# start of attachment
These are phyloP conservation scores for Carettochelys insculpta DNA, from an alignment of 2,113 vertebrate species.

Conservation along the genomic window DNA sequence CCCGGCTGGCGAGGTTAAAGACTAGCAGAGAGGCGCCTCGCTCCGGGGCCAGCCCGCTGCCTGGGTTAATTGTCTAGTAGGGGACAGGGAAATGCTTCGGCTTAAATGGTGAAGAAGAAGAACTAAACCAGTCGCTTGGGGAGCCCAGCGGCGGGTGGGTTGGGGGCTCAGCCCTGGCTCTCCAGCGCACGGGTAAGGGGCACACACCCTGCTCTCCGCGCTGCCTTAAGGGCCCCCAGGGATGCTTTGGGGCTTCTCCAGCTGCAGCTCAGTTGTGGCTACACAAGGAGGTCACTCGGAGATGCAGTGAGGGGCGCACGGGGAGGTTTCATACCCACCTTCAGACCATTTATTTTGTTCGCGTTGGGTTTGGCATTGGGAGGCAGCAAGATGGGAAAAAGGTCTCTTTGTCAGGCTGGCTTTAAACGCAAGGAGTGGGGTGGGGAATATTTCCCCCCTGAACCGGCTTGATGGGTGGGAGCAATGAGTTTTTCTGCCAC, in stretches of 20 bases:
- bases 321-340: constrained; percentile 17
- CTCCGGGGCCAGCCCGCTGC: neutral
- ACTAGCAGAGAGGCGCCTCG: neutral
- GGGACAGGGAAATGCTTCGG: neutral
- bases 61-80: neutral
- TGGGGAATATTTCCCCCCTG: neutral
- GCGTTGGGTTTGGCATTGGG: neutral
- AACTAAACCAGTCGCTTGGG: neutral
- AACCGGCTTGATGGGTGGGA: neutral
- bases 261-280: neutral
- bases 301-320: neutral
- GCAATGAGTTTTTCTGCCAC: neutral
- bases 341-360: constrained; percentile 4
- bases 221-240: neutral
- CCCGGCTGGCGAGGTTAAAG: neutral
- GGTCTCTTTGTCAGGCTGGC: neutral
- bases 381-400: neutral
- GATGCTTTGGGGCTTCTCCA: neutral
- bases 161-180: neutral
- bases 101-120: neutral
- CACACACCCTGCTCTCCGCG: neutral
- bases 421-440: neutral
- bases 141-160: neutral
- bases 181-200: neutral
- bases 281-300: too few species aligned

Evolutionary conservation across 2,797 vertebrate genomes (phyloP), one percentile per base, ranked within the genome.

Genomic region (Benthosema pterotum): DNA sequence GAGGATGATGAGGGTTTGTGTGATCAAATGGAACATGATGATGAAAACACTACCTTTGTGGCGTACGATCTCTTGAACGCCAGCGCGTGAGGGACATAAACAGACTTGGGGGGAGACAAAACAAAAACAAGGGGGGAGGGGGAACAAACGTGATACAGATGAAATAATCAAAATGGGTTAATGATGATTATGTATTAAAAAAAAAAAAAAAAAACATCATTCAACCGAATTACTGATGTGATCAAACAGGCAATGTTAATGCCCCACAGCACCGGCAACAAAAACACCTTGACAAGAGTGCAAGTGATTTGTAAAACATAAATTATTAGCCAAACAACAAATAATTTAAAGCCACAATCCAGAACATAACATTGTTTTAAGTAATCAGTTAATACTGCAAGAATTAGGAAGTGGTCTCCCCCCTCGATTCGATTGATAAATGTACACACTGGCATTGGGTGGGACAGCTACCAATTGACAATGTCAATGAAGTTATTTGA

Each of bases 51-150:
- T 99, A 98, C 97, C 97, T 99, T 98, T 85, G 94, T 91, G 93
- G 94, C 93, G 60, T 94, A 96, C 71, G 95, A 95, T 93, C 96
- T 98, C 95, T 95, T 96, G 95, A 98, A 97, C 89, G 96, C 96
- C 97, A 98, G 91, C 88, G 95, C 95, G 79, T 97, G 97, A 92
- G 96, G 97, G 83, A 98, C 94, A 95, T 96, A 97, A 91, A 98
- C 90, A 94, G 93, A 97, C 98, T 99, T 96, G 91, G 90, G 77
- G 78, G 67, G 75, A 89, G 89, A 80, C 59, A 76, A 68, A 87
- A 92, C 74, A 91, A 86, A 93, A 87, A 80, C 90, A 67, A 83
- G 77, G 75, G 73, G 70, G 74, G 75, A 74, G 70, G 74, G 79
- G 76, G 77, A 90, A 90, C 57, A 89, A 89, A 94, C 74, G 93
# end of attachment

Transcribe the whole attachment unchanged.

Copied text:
These are phyloP conservation scores for Carettochelys insculpta DNA, from an alignment of 2,113 vertebrate species.

Conservation along the genomic window DNA sequence CCCGGCTGGCGAGGTTAAAGACTAGCAGAGAGGCGCCTCGCTCCGGGGCCAGCCCGCTGCCTGGGTTAATTGTCTAGTAGGGGACAGGGAAATGCTTCGGCTTAAATGGTGAAGAAGAAGAACTAAACCAGTCGCTTGGGGAGCCCAGCGGCGGGTGGGTTGGGGGCTCAGCCCTGGCTCTCCAGCGCACGGGTAAGGGGCACACACCCTGCTCTCCGCGCTGCCTTAAGGGCCCCCAGGGATGCTTTGGGGCTTCTCCAGCTGCAGCTCAGTTGTGGCTACACAAGGAGGTCACTCGGAGATGCAGTGAGGGGCGCACGGGGAGGTTTCATACCCACCTTCAGACCATTTATTTTGTTCGCGTTGGGTTTGGCATTGGGAGGCAGCAAGATGGGAAAAAGGTCTCTTTGTCAGGCTGGCTTTAAACGCAAGGAGTGGGGTGGGGAATATTTCCCCCCTGAACCGGCTTGATGGGTGGGAGCAATGAGTTTTTCTGCCAC, in stretches of 20 bases:
- bases 321-340: constrained; percentile 17
- CTCCGGGGCCAGCCCGCTGC: neutral
- ACTAGCAGAGAGGCGCCTCG: neutral
- GGGACAGGGAAATGCTTCGG: neutral
- bases 61-80: neutral
- TGGGGAATATTTCCCCCCTG: neutral
- GCGTTGGGTTTGGCATTGGG: neutral
- AACTAAACCAGTCGCTTGGG: neutral
- AACCGGCTTGATGGGTGGGA: neutral
- bases 261-280: neutral
- bases 301-320: neutral
- GCAATGAGTTTTTCTGCCAC: neutral
- bases 341-360: constrained; percentile 4
- bases 221-240: neutral
- CCCGGCTGGCGAGGTTAAAG: neutral
- GGTCTCTTTGTCAGGCTGGC: neutral
- bases 381-400: neutral
- GATGCTTTGGGGCTTCTCCA: neutral
- bases 161-180: neutral
- bases 101-120: neutral
- CACACACCCTGCTCTCCGCG: neutral
- bases 421-440: neutral
- bases 141-160: neutral
- bases 181-200: neutral
- bases 281-300: too few species aligned

Evolutionary conservation across 2,797 vertebrate genomes (phyloP), one percentile per base, ranked within the genome.

Genomic region (Benthosema pterotum): DNA sequence GAGGATGATGAGGGTTTGTGTGATCAAATGGAACATGATGATGAAAACACTACCTTTGTGGCGTACGATCTCTTGAACGCCAGCGCGTGAGGGACATAAACAGACTTGGGGGGAGACAAAACAAAAACAAGGGGGGAGGGGGAACAAACGTGATACAGATGAAATAATCAAAATGGGTTAATGATGATTATGTATTAAAAAAAAAAAAAAAAAACATCATTCAACCGAATTACTGATGTGATCAAACAGGCAATGTTAATGCCCCACAGCACCGGCAACAAAAACACCTTGACAAGAGTGCAAGTGATTTGTAAAACATAAATTATTAGCCAAACAACAAATAATTTAAAGCCACAATCCAGAACATAACATTGTTTTAAGTAATCAGTTAATACTGCAAGAATTAGGAAGTGGTCTCCCCCCTCGATTCGATTGATAAATGTACACACTGGCATTGGGTGGGACAGCTACCAATTGACAATGTCAATGAAGTTATTTGA

Each of bases 51-150:
- T 99, A 98, C 97, C 97, T 99, T 98, T 85, G 94, T 91, G 93
- G 94, C 93, G 60, T 94, A 96, C 71, G 95, A 95, T 93, C 96
- T 98, C 95, T 95, T 96, G 95, A 98, A 97, C 89, G 96, C 96
- C 97, A 98, G 91, C 88, G 95, C 95, G 79, T 97, G 97, A 92
- G 96, G 97, G 83, A 98, C 94, A 95, T 96, A 97, A 91, A 98
- C 90, A 94, G 93, A 97, C 98, T 99, T 96, G 91, G 90, G 77
- G 78, G 67, G 75, A 89, G 89, A 80, C 59, A 76, A 68, A 87
- A 92, C 74, A 91, A 86, A 93, A 87, A 80, C 90, A 67, A 83
- G 77, G 75, G 73, G 70, G 74, G 75, A 74, G 70, G 74, G 79
- G 76, G 77, A 90, A 90, C 57, A 89, A 89, A 94, C 74, G 93